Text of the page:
Pedals: Clips or Clipless? Which is which and which should I get? So you have probably seen the kind of pedals that you “click” into such that your shoe is attached to the pedals, right? These pedals are known as “clipless” pedals. That may seem backwards to you (it did to me when I first got into biking), but this comes from the fact that the “cages” (where you insert your normal tennis shoe into a cage and strap on top of the pedal) were commonly called “clips” back when clipless pedals were invented.
So which one do you get? It is perfectly acceptable to use your tennis shoes and a cheap pair of clips to get through your first triathlon. However, clipless pedals and the bike shoes that go along with them provide better power transfer and efficiency. So, I would recommend that you make the move to clipless pedals at some point. There are many different types of clipless pedals but the cheaper SPD pedals from Shimano work just fine.

Shoes: You only need to worry about getting bike shoes if you are using clipless pedals. There are several different types of shoes. Road or triathlon shoes are usually more difficult to walk in but they are stiffer and provide the best power transfer. Mountain bike shoes are usually easier to walk in but a little more flexible. Either works fine but make sure that the shoes you pick will work with the pedals you pick.


Carbon Everything:

So, many of you may be thinking that carbon bikes are the way to go and that I shouldn’t be recommending that you buy an aluminum bike. I understand that there are benefits to carbon, but I do not believe that they are significant enough to justify the cost for the average triathlete. The weight savings is the most commonly cited reason for buying carbon bikes and even carbon accessories that I have seen. So, why do we care about weight savings in a bike? So we can go faster, right? Fine…so that seems like a pretty good reason. However, my personal opinion is that, unless you are a highly competitive triathlete at a very low body fat percentage, you can save more weight by going on a diet than you ever could by spending an extra $1000 on carbon. Here is a great example: The Profile Design T2+ Aero bars (aluminum) weigh 500 grams. Their carbon version weighs in at 495 grams. You spend an extra $50-$100 for carbon and save 5 grams. Wow…why don’t you just put that candy bar down and put the $50 back in your pocket? We could all stand to lose 5 grams, right? Until you get to the point where you are fast enough to win your age group, 5 grams just simply won’t make a difference.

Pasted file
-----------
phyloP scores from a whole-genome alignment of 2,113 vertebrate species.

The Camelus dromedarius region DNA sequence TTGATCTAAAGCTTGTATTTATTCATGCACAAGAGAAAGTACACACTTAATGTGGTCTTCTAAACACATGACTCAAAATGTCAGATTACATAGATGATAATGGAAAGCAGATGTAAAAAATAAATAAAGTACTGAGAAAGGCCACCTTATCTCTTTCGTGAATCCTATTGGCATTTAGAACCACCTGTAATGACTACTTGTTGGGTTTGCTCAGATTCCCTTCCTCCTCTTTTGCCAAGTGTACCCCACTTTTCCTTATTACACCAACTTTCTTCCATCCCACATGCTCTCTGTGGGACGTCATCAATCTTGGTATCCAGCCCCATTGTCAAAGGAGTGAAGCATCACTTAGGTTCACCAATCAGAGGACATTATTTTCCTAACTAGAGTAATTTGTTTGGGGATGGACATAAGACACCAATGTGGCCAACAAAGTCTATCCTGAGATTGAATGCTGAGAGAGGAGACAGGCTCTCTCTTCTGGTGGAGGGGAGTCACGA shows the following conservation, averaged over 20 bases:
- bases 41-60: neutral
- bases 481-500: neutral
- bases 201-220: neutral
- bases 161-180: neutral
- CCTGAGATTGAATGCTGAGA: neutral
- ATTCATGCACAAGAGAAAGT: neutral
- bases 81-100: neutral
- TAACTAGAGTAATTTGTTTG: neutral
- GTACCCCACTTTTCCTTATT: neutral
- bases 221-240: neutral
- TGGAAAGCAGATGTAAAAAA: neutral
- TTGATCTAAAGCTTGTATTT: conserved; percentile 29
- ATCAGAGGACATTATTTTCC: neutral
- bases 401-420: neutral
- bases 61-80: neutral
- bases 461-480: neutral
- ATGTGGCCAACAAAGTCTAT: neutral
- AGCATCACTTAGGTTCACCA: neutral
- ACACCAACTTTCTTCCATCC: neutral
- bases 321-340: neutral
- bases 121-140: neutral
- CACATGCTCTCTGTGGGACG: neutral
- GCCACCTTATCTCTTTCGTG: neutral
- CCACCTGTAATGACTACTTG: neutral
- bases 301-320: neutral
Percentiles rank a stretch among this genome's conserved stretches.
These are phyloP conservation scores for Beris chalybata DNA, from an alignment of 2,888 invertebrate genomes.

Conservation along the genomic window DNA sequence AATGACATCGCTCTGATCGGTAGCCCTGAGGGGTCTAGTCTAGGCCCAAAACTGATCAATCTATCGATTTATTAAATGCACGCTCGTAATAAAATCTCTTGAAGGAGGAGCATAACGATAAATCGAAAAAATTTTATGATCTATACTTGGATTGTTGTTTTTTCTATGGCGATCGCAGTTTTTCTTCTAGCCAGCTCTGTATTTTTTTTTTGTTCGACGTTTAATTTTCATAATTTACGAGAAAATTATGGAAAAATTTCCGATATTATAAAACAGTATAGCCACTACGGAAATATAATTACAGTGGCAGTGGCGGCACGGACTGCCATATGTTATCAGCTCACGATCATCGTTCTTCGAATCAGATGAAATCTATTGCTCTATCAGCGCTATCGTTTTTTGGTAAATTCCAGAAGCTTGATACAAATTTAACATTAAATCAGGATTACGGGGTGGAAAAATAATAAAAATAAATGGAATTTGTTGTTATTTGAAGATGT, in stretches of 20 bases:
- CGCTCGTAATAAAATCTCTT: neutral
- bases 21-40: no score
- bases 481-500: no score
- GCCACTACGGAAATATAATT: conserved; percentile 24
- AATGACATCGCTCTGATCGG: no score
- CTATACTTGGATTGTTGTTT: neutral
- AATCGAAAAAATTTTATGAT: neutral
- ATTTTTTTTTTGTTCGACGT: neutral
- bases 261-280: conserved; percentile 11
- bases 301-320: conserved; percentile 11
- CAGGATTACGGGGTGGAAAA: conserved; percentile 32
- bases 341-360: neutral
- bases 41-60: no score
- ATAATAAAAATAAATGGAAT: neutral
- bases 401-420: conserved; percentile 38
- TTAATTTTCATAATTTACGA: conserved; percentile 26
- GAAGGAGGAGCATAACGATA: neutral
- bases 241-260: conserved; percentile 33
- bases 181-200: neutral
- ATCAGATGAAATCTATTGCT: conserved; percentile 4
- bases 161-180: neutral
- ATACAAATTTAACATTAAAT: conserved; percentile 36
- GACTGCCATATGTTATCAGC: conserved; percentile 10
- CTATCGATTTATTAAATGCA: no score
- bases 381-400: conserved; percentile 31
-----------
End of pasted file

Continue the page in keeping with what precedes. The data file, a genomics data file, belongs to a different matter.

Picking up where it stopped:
I will say that carbon does do a better job of absorbing road vibration and gives a smoother ride if you buy a full carbon frame bike. So, I can see some benefit to buying a carbon bike. In fact, my next bike will probably be carbon. I have ridden an aluminum triathlon bike for the last couple of seasons and have been very happy with it, but I think it may be time to make the leap to carbon soon. I just don’t think that the current cost difference is worth it for most recreational triathletes, and I definitely don’t think the small accessories are worth buying in carbon (e.g. the aerobars, bottle cages, pedals, etc.).

Anyway, there is much more that you could buy for the bike portion of the triathlon if you wanted to. We could talk about carbon wheels, hydration systems, bike trainers, etc. However, I think we will leave off here with this blog. I believe it has served it’s purpose…which was to give you a basic overview of what you need to do a triathlon. If you want more info about bikes or accessories, just shoot me an email.

Ryan Chapman
B.A.S.E. Training
www.tribasetraining.com
ryan@tribasetraining.com